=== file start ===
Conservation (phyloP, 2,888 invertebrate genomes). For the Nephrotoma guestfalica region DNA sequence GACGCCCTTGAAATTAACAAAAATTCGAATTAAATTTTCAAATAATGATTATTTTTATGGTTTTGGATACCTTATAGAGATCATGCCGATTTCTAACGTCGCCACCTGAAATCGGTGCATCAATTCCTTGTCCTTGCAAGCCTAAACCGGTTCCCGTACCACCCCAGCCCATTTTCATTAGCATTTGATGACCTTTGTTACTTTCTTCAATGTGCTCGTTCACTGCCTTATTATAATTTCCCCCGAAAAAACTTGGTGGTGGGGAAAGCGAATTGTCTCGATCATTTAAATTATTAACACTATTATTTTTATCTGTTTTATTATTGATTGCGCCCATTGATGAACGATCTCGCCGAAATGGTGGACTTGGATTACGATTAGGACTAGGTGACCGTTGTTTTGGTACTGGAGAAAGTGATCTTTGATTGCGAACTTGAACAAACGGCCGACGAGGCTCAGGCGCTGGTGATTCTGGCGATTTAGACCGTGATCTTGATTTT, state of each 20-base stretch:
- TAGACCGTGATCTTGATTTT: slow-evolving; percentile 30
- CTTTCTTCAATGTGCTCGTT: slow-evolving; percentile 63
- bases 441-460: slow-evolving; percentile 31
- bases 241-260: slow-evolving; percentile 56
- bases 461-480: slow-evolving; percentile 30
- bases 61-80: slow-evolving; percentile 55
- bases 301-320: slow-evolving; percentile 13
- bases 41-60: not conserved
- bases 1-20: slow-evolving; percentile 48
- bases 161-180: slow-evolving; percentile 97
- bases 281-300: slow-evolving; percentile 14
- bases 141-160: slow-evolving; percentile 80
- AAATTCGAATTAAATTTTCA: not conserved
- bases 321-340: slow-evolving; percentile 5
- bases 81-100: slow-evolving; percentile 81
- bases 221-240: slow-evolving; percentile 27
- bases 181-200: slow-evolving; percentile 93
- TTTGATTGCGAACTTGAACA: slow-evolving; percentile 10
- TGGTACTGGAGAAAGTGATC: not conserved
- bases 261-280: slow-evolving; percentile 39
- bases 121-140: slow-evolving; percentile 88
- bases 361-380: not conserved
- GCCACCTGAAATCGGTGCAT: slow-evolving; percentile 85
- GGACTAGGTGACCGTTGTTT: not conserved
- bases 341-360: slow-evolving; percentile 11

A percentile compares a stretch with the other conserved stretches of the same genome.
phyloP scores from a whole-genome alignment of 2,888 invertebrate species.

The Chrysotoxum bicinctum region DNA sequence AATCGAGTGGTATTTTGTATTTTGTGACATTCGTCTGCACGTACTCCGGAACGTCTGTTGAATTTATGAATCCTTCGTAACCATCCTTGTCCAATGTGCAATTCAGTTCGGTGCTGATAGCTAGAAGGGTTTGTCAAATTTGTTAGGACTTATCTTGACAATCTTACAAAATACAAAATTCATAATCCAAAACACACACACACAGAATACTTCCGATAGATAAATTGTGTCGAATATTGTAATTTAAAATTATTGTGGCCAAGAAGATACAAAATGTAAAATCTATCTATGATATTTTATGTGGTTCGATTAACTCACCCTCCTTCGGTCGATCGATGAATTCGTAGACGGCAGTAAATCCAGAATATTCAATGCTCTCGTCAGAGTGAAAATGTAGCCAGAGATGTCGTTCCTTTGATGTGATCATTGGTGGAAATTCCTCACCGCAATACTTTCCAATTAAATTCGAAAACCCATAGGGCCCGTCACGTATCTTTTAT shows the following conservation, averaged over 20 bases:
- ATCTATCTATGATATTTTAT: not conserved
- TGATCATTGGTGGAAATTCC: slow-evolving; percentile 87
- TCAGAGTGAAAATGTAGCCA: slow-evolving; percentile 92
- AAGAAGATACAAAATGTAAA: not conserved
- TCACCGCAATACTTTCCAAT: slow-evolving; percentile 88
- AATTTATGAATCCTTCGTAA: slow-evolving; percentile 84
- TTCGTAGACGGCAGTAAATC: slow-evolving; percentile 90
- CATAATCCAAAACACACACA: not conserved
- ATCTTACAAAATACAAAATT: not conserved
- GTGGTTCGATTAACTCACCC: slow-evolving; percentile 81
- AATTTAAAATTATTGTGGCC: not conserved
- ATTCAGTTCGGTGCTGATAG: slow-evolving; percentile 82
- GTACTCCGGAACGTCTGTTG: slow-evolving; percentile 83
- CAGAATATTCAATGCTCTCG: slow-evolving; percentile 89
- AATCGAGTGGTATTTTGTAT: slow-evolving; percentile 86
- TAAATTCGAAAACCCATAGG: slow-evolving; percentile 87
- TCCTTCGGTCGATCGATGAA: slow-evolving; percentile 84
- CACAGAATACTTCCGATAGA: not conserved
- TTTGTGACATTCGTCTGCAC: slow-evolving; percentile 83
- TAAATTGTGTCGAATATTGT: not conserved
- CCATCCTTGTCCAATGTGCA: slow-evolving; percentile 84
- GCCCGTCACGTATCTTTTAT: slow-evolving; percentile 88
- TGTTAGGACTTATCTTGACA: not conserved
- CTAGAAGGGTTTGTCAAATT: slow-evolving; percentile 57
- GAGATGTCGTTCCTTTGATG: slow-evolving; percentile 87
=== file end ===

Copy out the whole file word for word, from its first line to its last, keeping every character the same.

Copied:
Conservation (phyloP, 2,888 invertebrate genomes). For the Nephrotoma guestfalica region DNA sequence GACGCCCTTGAAATTAACAAAAATTCGAATTAAATTTTCAAATAATGATTATTTTTATGGTTTTGGATACCTTATAGAGATCATGCCGATTTCTAACGTCGCCACCTGAAATCGGTGCATCAATTCCTTGTCCTTGCAAGCCTAAACCGGTTCCCGTACCACCCCAGCCCATTTTCATTAGCATTTGATGACCTTTGTTACTTTCTTCAATGTGCTCGTTCACTGCCTTATTATAATTTCCCCCGAAAAAACTTGGTGGTGGGGAAAGCGAATTGTCTCGATCATTTAAATTATTAACACTATTATTTTTATCTGTTTTATTATTGATTGCGCCCATTGATGAACGATCTCGCCGAAATGGTGGACTTGGATTACGATTAGGACTAGGTGACCGTTGTTTTGGTACTGGAGAAAGTGATCTTTGATTGCGAACTTGAACAAACGGCCGACGAGGCTCAGGCGCTGGTGATTCTGGCGATTTAGACCGTGATCTTGATTTT, state of each 20-base stretch:
- TAGACCGTGATCTTGATTTT: slow-evolving; percentile 30
- CTTTCTTCAATGTGCTCGTT: slow-evolving; percentile 63
- bases 441-460: slow-evolving; percentile 31
- bases 241-260: slow-evolving; percentile 56
- bases 461-480: slow-evolving; percentile 30
- bases 61-80: slow-evolving; percentile 55
- bases 301-320: slow-evolving; percentile 13
- bases 41-60: not conserved
- bases 1-20: slow-evolving; percentile 48
- bases 161-180: slow-evolving; percentile 97
- bases 281-300: slow-evolving; percentile 14
- bases 141-160: slow-evolving; percentile 80
- AAATTCGAATTAAATTTTCA: not conserved
- bases 321-340: slow-evolving; percentile 5
- bases 81-100: slow-evolving; percentile 81
- bases 221-240: slow-evolving; percentile 27
- bases 181-200: slow-evolving; percentile 93
- TTTGATTGCGAACTTGAACA: slow-evolving; percentile 10
- TGGTACTGGAGAAAGTGATC: not conserved
- bases 261-280: slow-evolving; percentile 39
- bases 121-140: slow-evolving; percentile 88
- bases 361-380: not conserved
- GCCACCTGAAATCGGTGCAT: slow-evolving; percentile 85
- GGACTAGGTGACCGTTGTTT: not conserved
- bases 341-360: slow-evolving; percentile 11

A percentile compares a stretch with the other conserved stretches of the same genome.
phyloP scores from a whole-genome alignment of 2,888 invertebrate species.

The Chrysotoxum bicinctum region DNA sequence AATCGAGTGGTATTTTGTATTTTGTGACATTCGTCTGCACGTACTCCGGAACGTCTGTTGAATTTATGAATCCTTCGTAACCATCCTTGTCCAATGTGCAATTCAGTTCGGTGCTGATAGCTAGAAGGGTTTGTCAAATTTGTTAGGACTTATCTTGACAATCTTACAAAATACAAAATTCATAATCCAAAACACACACACACAGAATACTTCCGATAGATAAATTGTGTCGAATATTGTAATTTAAAATTATTGTGGCCAAGAAGATACAAAATGTAAAATCTATCTATGATATTTTATGTGGTTCGATTAACTCACCCTCCTTCGGTCGATCGATGAATTCGTAGACGGCAGTAAATCCAGAATATTCAATGCTCTCGTCAGAGTGAAAATGTAGCCAGAGATGTCGTTCCTTTGATGTGATCATTGGTGGAAATTCCTCACCGCAATACTTTCCAATTAAATTCGAAAACCCATAGGGCCCGTCACGTATCTTTTAT shows the following conservation, averaged over 20 bases:
- ATCTATCTATGATATTTTAT: not conserved
- TGATCATTGGTGGAAATTCC: slow-evolving; percentile 87
- TCAGAGTGAAAATGTAGCCA: slow-evolving; percentile 92
- AAGAAGATACAAAATGTAAA: not conserved
- TCACCGCAATACTTTCCAAT: slow-evolving; percentile 88
- AATTTATGAATCCTTCGTAA: slow-evolving; percentile 84
- TTCGTAGACGGCAGTAAATC: slow-evolving; percentile 90
- CATAATCCAAAACACACACA: not conserved
- ATCTTACAAAATACAAAATT: not conserved
- GTGGTTCGATTAACTCACCC: slow-evolving; percentile 81
- AATTTAAAATTATTGTGGCC: not conserved
- ATTCAGTTCGGTGCTGATAG: slow-evolving; percentile 82
- GTACTCCGGAACGTCTGTTG: slow-evolving; percentile 83
- CAGAATATTCAATGCTCTCG: slow-evolving; percentile 89
- AATCGAGTGGTATTTTGTAT: slow-evolving; percentile 86
- TAAATTCGAAAACCCATAGG: slow-evolving; percentile 87
- TCCTTCGGTCGATCGATGAA: slow-evolving; percentile 84
- CACAGAATACTTCCGATAGA: not conserved
- TTTGTGACATTCGTCTGCAC: slow-evolving; percentile 83
- TAAATTGTGTCGAATATTGT: not conserved
- CCATCCTTGTCCAATGTGCA: slow-evolving; percentile 84
- GCCCGTCACGTATCTTTTAT: slow-evolving; percentile 88
- TGTTAGGACTTATCTTGACA: not conserved
- CTAGAAGGGTTTGTCAAATT: slow-evolving; percentile 57
- GAGATGTCGTTCCTTTGATG: slow-evolving; percentile 87